Friday, February 18, 2011

Birth Day

"Mommy, what does 'birth' mean?" -

this one of the questions posed by my children as we walked to the library.  We had been to the park on an unseasonably warm day, but the February chill still present in the wind, along with the mass of middle-schoolers invading our calm play, pushed us on to our next endeavor.  My daughter's birthday was coming up, and so I shared with them the story of her birth.

It is still easy to recall the conflicting feelings surrounding her birth.  It wasn't that long ago, and the memories are strong.  My doctor had performed some internal maneuvers at a weekly appointment with the assurance they'd help the baby to arrive by the 40th week.  They worked a little too well for me; contractions began soon after leaving the doctor's office.  The same thing happened with my first child, so I left, knowing that my baby could soon be born.

A couple of mornings later, the morning of my baby's birth, I visited the gym, praying that my steady treadmill walking would help to transform the weak contractions into effective ones.  My next stop was the grocery store.  I loaded up, hoping that I would not have to go there again for a few weeks.  After unpacking the groceries and showering, I noticed that the contractions were indeed much stronger.  I called Dave, who promised to be home soon, and made arrangements with the doctor's office.

The pain, now increasing at each contraction, prompted us to drive directly to the hospital.  The waiting there was awful.  "It's a busy day for babies," we were told.  And so I paced the triage waiting room, pushing on furniture, wishing that I was there to visit a new baby and not to deliver one.  It was forty-five minutes later when they called my name.  At that point, I was unable to respond to the litany of registration questions.  My water broke, my body feeling and sounding like a bottle of liquid being poured out.  Finally, some attention.  I'm fully dilated.  Heart monitors on.  Baby's heart not beating fast enough.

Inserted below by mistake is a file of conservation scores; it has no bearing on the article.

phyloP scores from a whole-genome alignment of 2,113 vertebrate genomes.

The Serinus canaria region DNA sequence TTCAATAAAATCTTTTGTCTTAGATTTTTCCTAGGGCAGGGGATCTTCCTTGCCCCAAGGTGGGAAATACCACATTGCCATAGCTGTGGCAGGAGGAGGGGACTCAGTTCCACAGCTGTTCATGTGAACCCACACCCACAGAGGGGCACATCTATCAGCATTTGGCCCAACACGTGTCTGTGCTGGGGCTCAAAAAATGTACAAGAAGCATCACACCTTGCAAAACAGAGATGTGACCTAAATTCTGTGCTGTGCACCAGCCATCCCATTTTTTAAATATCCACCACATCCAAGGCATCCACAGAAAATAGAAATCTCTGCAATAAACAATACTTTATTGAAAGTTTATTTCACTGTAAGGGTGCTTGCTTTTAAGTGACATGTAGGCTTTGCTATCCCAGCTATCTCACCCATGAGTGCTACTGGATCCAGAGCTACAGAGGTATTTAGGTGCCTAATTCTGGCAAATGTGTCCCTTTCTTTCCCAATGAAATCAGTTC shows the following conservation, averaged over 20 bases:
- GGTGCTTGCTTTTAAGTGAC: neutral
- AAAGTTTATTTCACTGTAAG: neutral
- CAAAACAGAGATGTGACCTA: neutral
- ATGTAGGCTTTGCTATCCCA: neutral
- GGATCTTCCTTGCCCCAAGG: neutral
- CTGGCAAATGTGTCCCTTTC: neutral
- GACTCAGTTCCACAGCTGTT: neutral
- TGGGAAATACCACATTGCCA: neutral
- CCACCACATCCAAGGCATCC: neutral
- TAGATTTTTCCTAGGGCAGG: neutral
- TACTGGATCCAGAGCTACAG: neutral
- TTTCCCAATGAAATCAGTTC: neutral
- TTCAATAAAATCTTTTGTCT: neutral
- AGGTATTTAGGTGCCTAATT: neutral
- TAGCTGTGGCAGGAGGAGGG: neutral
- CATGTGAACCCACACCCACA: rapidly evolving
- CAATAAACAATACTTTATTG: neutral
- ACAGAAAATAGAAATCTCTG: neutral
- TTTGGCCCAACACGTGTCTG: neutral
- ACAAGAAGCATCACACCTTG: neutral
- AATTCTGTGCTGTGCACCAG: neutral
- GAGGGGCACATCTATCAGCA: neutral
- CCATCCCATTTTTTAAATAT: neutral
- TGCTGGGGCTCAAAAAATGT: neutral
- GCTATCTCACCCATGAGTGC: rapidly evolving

We were rushed to a delivery room.  I felt like I was on one of those TV medical dramas, me with my own suspenseful story.  Doctors and nurses crowded around me.  The on-call doc calmly informed me that the baby wasn't getting enough air; they would need to do an emergency C-section if I couldn't push the baby out in the next few minutes.  "Do it for your baby!" someone called out.  My mind was still processing what was actually happening.  It was all so fast.  Much faster than the first time.  Too fast.

I remembered my doctor's advice during my first delivery.  "Lori, direct all of your energy-your sounds, your thoughts, your movement - your life - into your push."  And I pushed.  I was scared.  I wasn't sure that I could do it for my baby.  But I did.  And quickly, it was over.  She was breathing and beautiful - a daughter named Natalie.

Isn't this how birth is?  Any pregnant mother wishes for an easy delivery, the baby sliding through the birth canal and out into the world in one steady, and easy, fluid motion.  Oh, that it would be graceful, and flowing, and beautiful.  Like a dancer, summoning her talent and confidence to perform a routine that she's practiced hundreds of times.  She's flawless.  She was made for this.  Or like water, streaming gently over a waterfall.  The weight of gravity pulls it into beauty.  It's following the laws of nature.  But more often, the birthing process is more like the one I experienced three years ago: physically and emotionally strenuous, too slow and too fast, eliciting insecurity and fear, requiring the aid of loved ones and experienced others, resulting in something, or someone...exquisite.